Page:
Edward I: Best of Kings, Worst of Kings?

Warmongering anti-semite, or constitutionalist and family man? Marc Morris takes a fresh look at the career of Edward I, whose reputation has suffered a roller-coaster ride over the centuries.


Europe; the victor of Crécy and the founder of the Order of the Garter was at that time regarded as a feckless and irresponsible warmonger.


Scotland. Moreover, the first Edward, unlike the third, could be held up as man possessed of strong moral fibre, uxorious to an almost Victorian degree, the father of no less than fifteen with his first wife, Eleanor of Castile, in whose memory he erected the celebrated Eleanor Crosses.


There was more to recommend Edward I, however, besides his martial and marital virtues. What endeared him most to observers at the turn of the nineteenth century were his roles as lawgiver and constitution-builder. It was in the 1870s that William Stubbs, one of the founding fathers of history as a modern academic subject at Oxford, had first published his Constitutional History of England, in which he argued that it was under Edward’s firm guiding hand that that most cherished of English institutions – Parliament – had attained its definitive form; so much so that he dubbed the not-especially-noteworthy assembly of 1295 ‘the Model Parliament’.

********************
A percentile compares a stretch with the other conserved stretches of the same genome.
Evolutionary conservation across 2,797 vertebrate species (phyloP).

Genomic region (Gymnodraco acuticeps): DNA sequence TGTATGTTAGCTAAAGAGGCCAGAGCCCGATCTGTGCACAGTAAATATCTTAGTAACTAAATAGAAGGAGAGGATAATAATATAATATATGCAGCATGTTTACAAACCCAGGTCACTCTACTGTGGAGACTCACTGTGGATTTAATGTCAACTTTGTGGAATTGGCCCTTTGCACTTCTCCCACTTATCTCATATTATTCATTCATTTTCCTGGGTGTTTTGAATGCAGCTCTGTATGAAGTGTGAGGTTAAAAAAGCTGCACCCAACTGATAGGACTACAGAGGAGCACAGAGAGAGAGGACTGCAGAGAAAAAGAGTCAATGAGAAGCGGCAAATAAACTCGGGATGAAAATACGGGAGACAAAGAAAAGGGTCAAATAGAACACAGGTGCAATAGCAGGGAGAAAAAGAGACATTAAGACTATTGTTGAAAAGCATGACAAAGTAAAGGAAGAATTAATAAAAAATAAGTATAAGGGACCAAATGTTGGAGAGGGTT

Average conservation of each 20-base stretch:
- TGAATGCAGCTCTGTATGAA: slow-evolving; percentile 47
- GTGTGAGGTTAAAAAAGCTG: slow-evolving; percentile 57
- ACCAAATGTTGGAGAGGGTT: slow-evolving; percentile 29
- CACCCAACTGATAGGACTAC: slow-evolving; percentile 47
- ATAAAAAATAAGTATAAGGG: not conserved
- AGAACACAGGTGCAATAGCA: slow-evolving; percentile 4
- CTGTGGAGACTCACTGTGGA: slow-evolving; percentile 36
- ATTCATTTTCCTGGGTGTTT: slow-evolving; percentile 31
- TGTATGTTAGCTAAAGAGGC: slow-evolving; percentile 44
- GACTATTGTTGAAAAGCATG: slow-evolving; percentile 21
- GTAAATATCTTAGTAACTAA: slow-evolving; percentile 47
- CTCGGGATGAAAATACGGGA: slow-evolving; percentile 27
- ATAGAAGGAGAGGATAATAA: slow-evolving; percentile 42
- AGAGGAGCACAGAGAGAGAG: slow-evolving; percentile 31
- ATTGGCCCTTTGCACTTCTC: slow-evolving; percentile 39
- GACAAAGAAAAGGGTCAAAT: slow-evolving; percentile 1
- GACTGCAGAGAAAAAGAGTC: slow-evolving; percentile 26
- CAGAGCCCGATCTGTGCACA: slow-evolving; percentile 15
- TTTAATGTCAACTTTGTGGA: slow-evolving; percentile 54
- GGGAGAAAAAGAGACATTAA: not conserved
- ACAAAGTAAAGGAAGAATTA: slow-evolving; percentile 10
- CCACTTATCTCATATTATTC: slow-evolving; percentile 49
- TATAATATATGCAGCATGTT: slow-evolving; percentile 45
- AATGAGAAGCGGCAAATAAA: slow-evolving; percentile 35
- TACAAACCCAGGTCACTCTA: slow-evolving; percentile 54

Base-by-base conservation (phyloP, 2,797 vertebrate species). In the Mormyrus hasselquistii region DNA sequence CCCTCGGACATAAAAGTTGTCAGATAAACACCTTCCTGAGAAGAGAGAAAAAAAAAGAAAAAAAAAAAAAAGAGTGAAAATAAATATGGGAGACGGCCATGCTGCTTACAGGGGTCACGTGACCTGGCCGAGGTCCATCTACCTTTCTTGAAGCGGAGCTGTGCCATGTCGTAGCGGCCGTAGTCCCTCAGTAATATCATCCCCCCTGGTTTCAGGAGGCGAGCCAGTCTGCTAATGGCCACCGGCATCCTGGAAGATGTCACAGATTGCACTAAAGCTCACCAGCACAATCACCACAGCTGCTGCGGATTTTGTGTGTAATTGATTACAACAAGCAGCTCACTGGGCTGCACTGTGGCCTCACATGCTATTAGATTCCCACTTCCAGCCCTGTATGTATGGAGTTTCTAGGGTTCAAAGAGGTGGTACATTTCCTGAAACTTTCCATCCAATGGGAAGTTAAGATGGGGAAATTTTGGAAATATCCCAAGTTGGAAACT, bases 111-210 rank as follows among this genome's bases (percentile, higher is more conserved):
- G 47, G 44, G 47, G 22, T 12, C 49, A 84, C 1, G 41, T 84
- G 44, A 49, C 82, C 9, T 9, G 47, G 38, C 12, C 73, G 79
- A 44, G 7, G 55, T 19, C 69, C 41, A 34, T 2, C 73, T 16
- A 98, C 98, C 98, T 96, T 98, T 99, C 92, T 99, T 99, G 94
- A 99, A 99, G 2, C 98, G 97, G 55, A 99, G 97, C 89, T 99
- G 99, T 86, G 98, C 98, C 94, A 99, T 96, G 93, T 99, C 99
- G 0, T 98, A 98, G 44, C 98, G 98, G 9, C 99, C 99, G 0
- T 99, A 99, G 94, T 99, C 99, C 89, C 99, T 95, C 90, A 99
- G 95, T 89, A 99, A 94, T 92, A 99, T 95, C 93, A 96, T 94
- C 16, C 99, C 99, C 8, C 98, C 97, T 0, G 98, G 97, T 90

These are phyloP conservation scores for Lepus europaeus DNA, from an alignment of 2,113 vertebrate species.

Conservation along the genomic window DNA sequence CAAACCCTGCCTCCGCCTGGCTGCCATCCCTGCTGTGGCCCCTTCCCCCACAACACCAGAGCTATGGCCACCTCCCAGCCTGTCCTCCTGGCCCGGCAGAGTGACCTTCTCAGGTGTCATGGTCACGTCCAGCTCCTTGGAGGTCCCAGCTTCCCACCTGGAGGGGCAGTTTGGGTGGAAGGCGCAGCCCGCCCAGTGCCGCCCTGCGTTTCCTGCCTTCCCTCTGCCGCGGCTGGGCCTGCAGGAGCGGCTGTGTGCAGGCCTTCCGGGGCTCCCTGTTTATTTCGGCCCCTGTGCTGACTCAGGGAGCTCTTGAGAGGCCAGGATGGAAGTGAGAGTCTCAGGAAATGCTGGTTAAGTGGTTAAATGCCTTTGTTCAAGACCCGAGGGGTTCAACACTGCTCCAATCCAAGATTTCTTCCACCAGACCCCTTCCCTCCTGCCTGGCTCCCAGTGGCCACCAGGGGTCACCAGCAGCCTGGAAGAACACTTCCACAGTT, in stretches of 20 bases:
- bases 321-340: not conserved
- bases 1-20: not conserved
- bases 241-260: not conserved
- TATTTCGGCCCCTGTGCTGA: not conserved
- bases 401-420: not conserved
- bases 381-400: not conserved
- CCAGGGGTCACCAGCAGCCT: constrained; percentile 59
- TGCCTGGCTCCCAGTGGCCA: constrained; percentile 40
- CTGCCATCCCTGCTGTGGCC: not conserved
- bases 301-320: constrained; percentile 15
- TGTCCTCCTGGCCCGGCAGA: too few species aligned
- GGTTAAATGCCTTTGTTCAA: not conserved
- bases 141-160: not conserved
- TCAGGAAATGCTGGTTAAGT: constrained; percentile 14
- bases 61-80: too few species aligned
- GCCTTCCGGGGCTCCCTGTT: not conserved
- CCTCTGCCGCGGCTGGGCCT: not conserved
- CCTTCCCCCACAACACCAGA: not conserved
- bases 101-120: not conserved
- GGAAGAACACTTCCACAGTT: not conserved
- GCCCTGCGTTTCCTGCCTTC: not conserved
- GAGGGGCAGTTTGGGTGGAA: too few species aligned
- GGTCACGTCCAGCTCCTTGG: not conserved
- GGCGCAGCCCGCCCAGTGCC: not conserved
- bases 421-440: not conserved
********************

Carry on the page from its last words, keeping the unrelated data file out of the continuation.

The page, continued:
To read this article in full you need to be either a print + archive subscriber, or else have purchased access to the online archive.

If you are already a subscriber, please ensure you are logged in. 

Buy Subscription | Buy Online Access | Log In

Get Miscellanies, our free weekly long read, in your inbox every week